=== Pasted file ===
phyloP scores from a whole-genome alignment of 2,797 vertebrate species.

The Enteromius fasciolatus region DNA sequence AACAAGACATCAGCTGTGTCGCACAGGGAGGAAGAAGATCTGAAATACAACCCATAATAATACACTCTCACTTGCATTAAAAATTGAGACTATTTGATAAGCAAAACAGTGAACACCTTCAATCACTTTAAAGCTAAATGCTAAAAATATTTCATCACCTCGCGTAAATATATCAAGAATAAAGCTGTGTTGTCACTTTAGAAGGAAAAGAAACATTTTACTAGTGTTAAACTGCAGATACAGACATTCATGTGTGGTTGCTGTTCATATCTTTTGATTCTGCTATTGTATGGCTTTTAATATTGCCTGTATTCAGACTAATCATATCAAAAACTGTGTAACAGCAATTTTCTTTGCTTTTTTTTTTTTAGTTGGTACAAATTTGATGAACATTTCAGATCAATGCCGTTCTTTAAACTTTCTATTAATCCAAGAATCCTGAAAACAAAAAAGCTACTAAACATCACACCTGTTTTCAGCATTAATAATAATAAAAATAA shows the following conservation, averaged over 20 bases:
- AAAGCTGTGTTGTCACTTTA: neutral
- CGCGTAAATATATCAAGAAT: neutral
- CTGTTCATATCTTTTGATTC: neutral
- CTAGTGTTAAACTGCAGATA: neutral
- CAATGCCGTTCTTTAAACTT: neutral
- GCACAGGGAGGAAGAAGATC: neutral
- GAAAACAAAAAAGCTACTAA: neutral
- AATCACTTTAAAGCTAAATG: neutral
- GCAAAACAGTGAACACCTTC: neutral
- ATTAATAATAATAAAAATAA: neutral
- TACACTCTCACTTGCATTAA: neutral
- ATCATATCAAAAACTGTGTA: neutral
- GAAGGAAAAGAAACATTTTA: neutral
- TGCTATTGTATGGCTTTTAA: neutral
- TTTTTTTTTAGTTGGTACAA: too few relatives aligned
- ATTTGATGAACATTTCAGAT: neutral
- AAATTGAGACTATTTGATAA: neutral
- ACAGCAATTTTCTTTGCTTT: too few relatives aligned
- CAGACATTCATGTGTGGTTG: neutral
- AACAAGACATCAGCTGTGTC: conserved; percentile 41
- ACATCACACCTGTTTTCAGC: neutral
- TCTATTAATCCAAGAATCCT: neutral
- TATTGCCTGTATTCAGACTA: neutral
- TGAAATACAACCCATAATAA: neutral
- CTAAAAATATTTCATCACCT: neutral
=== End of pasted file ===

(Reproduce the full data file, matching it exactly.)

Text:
phyloP scores from a whole-genome alignment of 2,797 vertebrate species.

The Enteromius fasciolatus region DNA sequence AACAAGACATCAGCTGTGTCGCACAGGGAGGAAGAAGATCTGAAATACAACCCATAATAATACACTCTCACTTGCATTAAAAATTGAGACTATTTGATAAGCAAAACAGTGAACACCTTCAATCACTTTAAAGCTAAATGCTAAAAATATTTCATCACCTCGCGTAAATATATCAAGAATAAAGCTGTGTTGTCACTTTAGAAGGAAAAGAAACATTTTACTAGTGTTAAACTGCAGATACAGACATTCATGTGTGGTTGCTGTTCATATCTTTTGATTCTGCTATTGTATGGCTTTTAATATTGCCTGTATTCAGACTAATCATATCAAAAACTGTGTAACAGCAATTTTCTTTGCTTTTTTTTTTTTAGTTGGTACAAATTTGATGAACATTTCAGATCAATGCCGTTCTTTAAACTTTCTATTAATCCAAGAATCCTGAAAACAAAAAAGCTACTAAACATCACACCTGTTTTCAGCATTAATAATAATAAAAATAA shows the following conservation, averaged over 20 bases:
- AAAGCTGTGTTGTCACTTTA: neutral
- CGCGTAAATATATCAAGAAT: neutral
- CTGTTCATATCTTTTGATTC: neutral
- CTAGTGTTAAACTGCAGATA: neutral
- CAATGCCGTTCTTTAAACTT: neutral
- GCACAGGGAGGAAGAAGATC: neutral
- GAAAACAAAAAAGCTACTAA: neutral
- AATCACTTTAAAGCTAAATG: neutral
- GCAAAACAGTGAACACCTTC: neutral
- ATTAATAATAATAAAAATAA: neutral
- TACACTCTCACTTGCATTAA: neutral
- ATCATATCAAAAACTGTGTA: neutral
- GAAGGAAAAGAAACATTTTA: neutral
- TGCTATTGTATGGCTTTTAA: neutral
- TTTTTTTTTAGTTGGTACAA: too few relatives aligned
- ATTTGATGAACATTTCAGAT: neutral
- AAATTGAGACTATTTGATAA: neutral
- ACAGCAATTTTCTTTGCTTT: too few relatives aligned
- CAGACATTCATGTGTGGTTG: neutral
- AACAAGACATCAGCTGTGTC: conserved; percentile 41
- ACATCACACCTGTTTTCAGC: neutral
- TCTATTAATCCAAGAATCCT: neutral
- TATTGCCTGTATTCAGACTA: neutral
- TGAAATACAACCCATAATAA: neutral
- CTAAAAATATTTCATCACCT: neutral